in process image of making a lined drapery panelPin

Now pat yourself on the back because you’ve just completed making a drapery panel exactly like you would have paid a professional drapery workroom to do!  

You have the option of hanging your flat panel drapes from a curtain rod using either sew-on or clip-on drapery rings.  I think that they mimic the look of pleated draperies without the hassle of making pleats and I used about a third of the amount of fabric.

gray and white arm chair in corner in front of windows with neutral curtains with lining and with blue and aqua pillow and coastal art abovePin


How To Make A Lined, Flat Drapes Just Like The Pros Do - It's Easy! Step-by-step directions for how to make drapery panels using the same methods as professional workrooms. #drapesforlivingroom #curtains #draperies #draperypanels #diydrapes #diycurtains #drapetechniques #drapesforslidingglassdoors #windowdrapesPin

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  1. Christiane says:

    Looks easy enough. Thanks for the tip!

  2. This is a great tutorial – I love your decorating ideas! Please do more tutorials on window treatments!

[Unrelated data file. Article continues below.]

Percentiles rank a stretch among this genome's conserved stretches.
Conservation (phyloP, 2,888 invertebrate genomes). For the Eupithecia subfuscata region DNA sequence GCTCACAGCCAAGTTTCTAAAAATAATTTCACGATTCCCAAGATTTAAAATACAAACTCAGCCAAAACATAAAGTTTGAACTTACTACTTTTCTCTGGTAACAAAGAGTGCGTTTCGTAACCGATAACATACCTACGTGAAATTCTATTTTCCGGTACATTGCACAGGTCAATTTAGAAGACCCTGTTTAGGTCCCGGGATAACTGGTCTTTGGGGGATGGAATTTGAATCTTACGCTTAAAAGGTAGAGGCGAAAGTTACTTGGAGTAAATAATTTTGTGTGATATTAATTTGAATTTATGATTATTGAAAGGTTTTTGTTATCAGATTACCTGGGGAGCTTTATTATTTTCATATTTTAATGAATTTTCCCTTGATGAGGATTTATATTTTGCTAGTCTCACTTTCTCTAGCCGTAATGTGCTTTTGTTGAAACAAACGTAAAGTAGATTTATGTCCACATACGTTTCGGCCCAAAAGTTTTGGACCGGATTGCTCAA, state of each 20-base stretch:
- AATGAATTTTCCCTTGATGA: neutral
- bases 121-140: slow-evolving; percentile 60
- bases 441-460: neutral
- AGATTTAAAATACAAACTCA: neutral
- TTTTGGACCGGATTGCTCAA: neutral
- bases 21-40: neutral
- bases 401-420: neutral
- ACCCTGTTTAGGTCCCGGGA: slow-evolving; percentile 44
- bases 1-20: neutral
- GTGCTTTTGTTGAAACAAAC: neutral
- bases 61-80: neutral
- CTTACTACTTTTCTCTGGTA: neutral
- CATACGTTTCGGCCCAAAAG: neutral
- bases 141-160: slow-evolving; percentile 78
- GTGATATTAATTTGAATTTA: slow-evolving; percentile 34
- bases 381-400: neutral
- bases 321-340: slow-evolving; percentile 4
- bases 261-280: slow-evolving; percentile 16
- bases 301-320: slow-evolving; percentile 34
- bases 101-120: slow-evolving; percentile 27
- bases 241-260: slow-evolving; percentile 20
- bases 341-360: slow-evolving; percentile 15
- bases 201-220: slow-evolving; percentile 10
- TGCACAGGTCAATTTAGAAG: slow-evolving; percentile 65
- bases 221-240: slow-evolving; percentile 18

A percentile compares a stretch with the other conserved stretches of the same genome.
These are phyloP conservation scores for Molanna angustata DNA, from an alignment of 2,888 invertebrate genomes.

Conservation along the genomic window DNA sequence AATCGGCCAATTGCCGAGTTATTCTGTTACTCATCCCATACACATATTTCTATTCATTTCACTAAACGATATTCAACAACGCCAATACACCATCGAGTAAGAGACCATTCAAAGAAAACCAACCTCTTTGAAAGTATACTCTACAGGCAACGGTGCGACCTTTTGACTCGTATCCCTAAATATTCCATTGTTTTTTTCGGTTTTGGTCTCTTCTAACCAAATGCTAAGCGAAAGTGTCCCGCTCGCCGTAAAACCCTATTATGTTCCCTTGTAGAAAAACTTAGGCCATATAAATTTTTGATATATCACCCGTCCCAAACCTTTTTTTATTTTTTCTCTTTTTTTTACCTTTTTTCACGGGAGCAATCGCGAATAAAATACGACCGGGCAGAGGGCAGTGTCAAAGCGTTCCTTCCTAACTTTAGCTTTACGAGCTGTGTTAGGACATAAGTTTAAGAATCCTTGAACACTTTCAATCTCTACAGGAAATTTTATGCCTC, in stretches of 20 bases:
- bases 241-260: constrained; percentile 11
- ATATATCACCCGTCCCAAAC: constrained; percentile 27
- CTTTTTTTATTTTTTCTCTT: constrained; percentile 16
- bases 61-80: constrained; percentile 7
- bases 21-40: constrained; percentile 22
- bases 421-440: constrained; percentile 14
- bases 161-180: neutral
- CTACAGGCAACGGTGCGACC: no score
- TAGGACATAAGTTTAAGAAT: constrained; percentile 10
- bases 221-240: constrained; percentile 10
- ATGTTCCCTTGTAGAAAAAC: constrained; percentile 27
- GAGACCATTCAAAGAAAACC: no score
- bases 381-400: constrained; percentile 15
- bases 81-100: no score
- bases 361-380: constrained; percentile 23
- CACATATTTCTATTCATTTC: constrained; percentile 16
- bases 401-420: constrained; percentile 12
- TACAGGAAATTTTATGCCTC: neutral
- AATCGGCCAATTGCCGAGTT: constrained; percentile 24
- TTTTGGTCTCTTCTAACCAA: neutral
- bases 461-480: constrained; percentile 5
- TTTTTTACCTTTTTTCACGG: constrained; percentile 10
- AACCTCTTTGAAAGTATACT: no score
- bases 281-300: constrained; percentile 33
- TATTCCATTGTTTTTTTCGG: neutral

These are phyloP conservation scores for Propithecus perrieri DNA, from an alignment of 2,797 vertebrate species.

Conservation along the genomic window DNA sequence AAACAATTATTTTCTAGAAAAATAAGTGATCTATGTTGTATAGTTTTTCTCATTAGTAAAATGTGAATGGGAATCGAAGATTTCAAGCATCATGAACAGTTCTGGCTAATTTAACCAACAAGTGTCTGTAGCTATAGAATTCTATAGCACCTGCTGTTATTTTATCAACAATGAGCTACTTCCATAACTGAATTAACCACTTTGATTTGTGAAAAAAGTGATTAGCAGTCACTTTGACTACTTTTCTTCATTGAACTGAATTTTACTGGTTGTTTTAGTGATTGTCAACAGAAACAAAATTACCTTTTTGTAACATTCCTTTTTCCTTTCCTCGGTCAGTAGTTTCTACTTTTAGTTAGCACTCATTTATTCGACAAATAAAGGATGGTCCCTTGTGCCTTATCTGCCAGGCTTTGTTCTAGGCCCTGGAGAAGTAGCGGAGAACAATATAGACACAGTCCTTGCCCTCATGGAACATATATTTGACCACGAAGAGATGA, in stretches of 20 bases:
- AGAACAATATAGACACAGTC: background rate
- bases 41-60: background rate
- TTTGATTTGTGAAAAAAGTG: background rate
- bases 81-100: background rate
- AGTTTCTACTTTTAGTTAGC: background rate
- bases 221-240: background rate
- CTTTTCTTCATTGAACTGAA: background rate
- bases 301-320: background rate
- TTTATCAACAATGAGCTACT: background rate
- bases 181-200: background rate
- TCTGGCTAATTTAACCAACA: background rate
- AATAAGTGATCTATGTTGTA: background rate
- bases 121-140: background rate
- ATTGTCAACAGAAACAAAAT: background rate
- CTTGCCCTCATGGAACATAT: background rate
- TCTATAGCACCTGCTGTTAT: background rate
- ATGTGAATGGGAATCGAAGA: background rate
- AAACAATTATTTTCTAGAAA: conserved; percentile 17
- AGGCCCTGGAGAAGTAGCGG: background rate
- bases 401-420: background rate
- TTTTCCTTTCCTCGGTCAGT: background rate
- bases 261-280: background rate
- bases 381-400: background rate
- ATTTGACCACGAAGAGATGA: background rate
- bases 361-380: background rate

3. Does this same method work if the lining is a blackout fabric or are extra steps required?

    1. Hi Michelle. The method should be the same. Just know though, that tiny holes will be created any place that a needle penetrates the fabric. That usually isn’t a problem (in terms of being able to see light coming through from the front side) on draperies, but it’s something you should be aware of.

  4. Is it always necessary to line draperies? I have a linen fabric and the drapes will be stationary on either side of the window. We won’t be closing them.

  5. Richelle McCarthy says:

    I love the chair in the photo. Where did you purchase it?



    1. Hi Richelle. The chair is from Ashley furniture. 😀

  6. I love the fabric used in this demo. Can you tell me the name of it?

  7. Koni Frost says:

    5 stars
    Do you have any information on how to build your drapery table?
    Thank you so much .. can’t wait to get making these for our new home!

    1. I’m sorry, but I don’t. We built it way before I started blogging. Is there any particular question you have that I might be able to help with though?

  8. Roxanne Bernard says:

    That was SUPER! So clear and easy to understand!! If you do more tutorials, I would love one on Roman shades (the stationary kind). Hope you have a great rest of the week!